CUSEC News & Events
Just before 9:00PM CST on Wednesday, November 17, 2021, a magnitude 4.0 earthquake occurred near Poplar Bluff, Missouri. The earthquake occurred along what is most commonly referred to as the New Madrid Seismic Zone (NMSZ), a system of faults that stretches from northeast Arkansas and southeastern Missouri into Southern Illinois. Although dozens — if not hundreds — of small earthquakes occur along the NMSZ each year, the M4.0 earthquake near Poplar Bluff was the largest earthquake to be recorded in Missouri in a number of years.
The temblor is a not-so-subtle reminder that the central United States is indeed earthquake country. Numerous large, damaging earthquakes have struck the region in the past and according to the United States Geological Survey (USGS), there is a 25-40% chance of a damaging earthquake (M6.0 or greater) occurring in the central U.S. in the next 50 years. There is a 7-10% chance of a M7.0 or greater occurring within the same time period. The USGS, which monitors seismic activity in the United States, maintains a citizen-based reporting program called “Did You Feel It?” (DYFI).
So far, more than 5,200 people across eight states have logged what they felt using the DYFI program. The majority of reports came from citizens in Missouri, Arkansas, and Tennessee, with the most intense shaking felt in the Poplar Bluff area. Many people on social media also reported feeling the earthquake.
Below are a number of news articles referencing the M4.0 Poplar Bluff earthquake.
The M4.0 Poplar Bluff earthquake on November 17, 2021 was recorded at an earthquake monitoring station at the CUSEC headquarters in Memphis, Tennessee. The station, along with many others in the region, is operated and monitored by the Center for Earthquake Research and Information (CERI) at the University of Memphis.
Following FEMA’s “National Preparedness Month” in September, individuals and communities throughout the Nation are encouraged to participate in the annual Great ShakeOut Earthquake Drill. Held annually on the third Thursday of October, the ShakeOut International Day of Action is set for Thursday, October 21. During the self-led drill, millions of people practice how to “Drop, Cover, and Hold On”. For most people, in most situations, the recommended earthquake safety action is to:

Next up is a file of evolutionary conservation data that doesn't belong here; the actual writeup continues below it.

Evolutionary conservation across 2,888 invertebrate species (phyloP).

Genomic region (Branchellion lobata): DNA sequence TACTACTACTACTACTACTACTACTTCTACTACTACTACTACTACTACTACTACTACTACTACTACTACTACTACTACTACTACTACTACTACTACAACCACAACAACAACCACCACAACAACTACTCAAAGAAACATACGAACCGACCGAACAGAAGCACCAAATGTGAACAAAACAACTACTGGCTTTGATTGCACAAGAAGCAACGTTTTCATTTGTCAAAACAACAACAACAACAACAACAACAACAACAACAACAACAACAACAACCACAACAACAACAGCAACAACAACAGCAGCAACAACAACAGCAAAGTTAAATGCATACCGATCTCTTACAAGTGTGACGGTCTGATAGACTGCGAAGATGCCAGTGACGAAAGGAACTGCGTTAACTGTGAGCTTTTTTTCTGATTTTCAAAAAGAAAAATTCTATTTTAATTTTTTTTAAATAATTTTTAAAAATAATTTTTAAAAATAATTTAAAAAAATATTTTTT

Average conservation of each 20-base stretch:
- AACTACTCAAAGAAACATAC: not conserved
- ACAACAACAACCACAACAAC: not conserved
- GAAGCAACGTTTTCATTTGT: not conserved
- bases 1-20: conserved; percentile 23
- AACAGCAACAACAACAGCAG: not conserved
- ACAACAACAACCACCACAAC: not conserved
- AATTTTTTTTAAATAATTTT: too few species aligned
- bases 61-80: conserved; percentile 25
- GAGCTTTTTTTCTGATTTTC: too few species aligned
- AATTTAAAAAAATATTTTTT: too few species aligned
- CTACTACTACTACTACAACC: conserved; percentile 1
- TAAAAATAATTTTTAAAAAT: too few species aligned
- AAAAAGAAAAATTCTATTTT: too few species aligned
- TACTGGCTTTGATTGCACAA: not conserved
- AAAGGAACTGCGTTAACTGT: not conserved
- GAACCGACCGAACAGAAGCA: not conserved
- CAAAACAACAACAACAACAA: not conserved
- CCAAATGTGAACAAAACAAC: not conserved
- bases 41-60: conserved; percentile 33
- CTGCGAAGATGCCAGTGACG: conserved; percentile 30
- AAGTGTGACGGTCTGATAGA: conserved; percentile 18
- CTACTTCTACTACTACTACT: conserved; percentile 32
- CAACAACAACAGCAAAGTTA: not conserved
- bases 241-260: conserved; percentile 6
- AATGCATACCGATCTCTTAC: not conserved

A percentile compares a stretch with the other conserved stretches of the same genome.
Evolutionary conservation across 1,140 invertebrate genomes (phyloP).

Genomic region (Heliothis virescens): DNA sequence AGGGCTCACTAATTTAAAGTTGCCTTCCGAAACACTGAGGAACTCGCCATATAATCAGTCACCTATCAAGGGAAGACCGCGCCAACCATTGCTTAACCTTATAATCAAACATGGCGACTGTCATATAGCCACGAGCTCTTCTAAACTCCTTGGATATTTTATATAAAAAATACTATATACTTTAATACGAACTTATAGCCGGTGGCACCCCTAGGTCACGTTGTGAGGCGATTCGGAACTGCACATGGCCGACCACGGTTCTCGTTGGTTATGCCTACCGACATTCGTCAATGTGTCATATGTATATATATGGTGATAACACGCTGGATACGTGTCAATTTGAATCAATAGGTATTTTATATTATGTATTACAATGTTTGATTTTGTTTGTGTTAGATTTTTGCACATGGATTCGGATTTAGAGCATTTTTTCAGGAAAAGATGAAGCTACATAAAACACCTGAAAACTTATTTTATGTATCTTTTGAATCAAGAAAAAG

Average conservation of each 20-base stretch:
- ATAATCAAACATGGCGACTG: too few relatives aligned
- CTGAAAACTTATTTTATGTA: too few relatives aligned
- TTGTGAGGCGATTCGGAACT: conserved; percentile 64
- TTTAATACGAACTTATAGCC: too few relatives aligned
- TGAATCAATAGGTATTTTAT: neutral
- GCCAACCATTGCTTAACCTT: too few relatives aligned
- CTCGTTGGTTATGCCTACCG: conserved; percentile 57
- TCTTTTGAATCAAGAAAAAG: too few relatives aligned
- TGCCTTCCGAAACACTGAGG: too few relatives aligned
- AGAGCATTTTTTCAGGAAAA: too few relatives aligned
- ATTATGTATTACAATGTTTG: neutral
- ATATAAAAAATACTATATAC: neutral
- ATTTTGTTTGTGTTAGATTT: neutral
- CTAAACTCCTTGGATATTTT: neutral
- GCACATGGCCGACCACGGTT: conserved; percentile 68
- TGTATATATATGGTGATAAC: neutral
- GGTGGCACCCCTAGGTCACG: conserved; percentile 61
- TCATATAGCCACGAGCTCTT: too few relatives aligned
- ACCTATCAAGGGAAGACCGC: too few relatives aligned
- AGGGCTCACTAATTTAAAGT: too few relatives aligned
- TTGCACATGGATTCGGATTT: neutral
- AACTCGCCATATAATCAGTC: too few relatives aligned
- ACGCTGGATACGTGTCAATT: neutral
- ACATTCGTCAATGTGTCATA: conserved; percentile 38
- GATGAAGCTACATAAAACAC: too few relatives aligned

According to CUSEC Executive Director Jim Wilkinson, “Although we have all been impacted by the COVID-19 pandemic in some way, the threat of an earthquake in looms. Recent earthquakes, such as the August 2021 M7.2 quake in Haiti, remind us that this is the case. Citizens can learn how to protect themselves, their families, and businesses against earthquakes and other disasters by participating in preparedness and safety events such as Great ShakeOut Drills and National Preparedness Month.”
The ShakeOut is free and open to the public, and participants include individuals, schools, businesses, local and state government agencies, and many other groups. To take part in the ShakeOut, individuals and organizations are asked to join the drill by registering to participate www.shakeout.org. Once registered, participants receive regular information on how to plan their drill and become better prepared for earthquakes and other disasters.
In 2020, more than 29 million people participated in ShakeOut drills nationwide.
The Great Central U.S. ShakeOut is being coordinated by CUSEC and our Member and Associate States, the Federal Emergency Management Agency, the U.S. Geological Survey, and dozens of other partners. ShakeOut is coordinated globally by the Southern California Earthquake Center in Los Angeles, California.
COVID concerns nationwide and ongoing travel restrictions for many of the attendees interested in attending make it prudent for us to postpone the Central U.S. Earthquake Insurance Summit, scheduled for September 28-29, 2021 in St. Louis, Missouri. The Summit is temporarily postponed until spring of 2022. Stay tuned to the CUSEC website for updates.
Experts say that the New Madrid Seismic Zone, the largest active zone in the U.S. east of the Rocky Mountains, is at risk for a major earthquake. However, earthquake insurance coverage in the highest risk areas of the New Madrid seismic zone has dropped dramatically in recent years, widening the gap between the insured and the uninsured. This leaves states with a significant challenge as they look at planning for a successful recovery following an event in which the economic losses are expected to reach $300 billion.
To address this issue, several organizations have partnered together to organize the first ever Central U.S. Earthquake Insurance Summit. Scheduled scheduled for Spring 2022 in St. Louis, Missouri, the Summit is being organized by the Missouri State Emergency Management Agency, Missouri Department of Commerce and Insurance, FEMA Region VII, and CUSEC. The purpose of the Summit is to bring together the insurance industry, regulators, government officials and emergency management professionals to forge new ideas to begin “closing the gap.”
The Summit is open to anyone interested in earthquake insurance and earthquake resiliency issues. More information, including a detailed program agenda, hotel information, and registration, can be found at www.centralusquakesummit.org.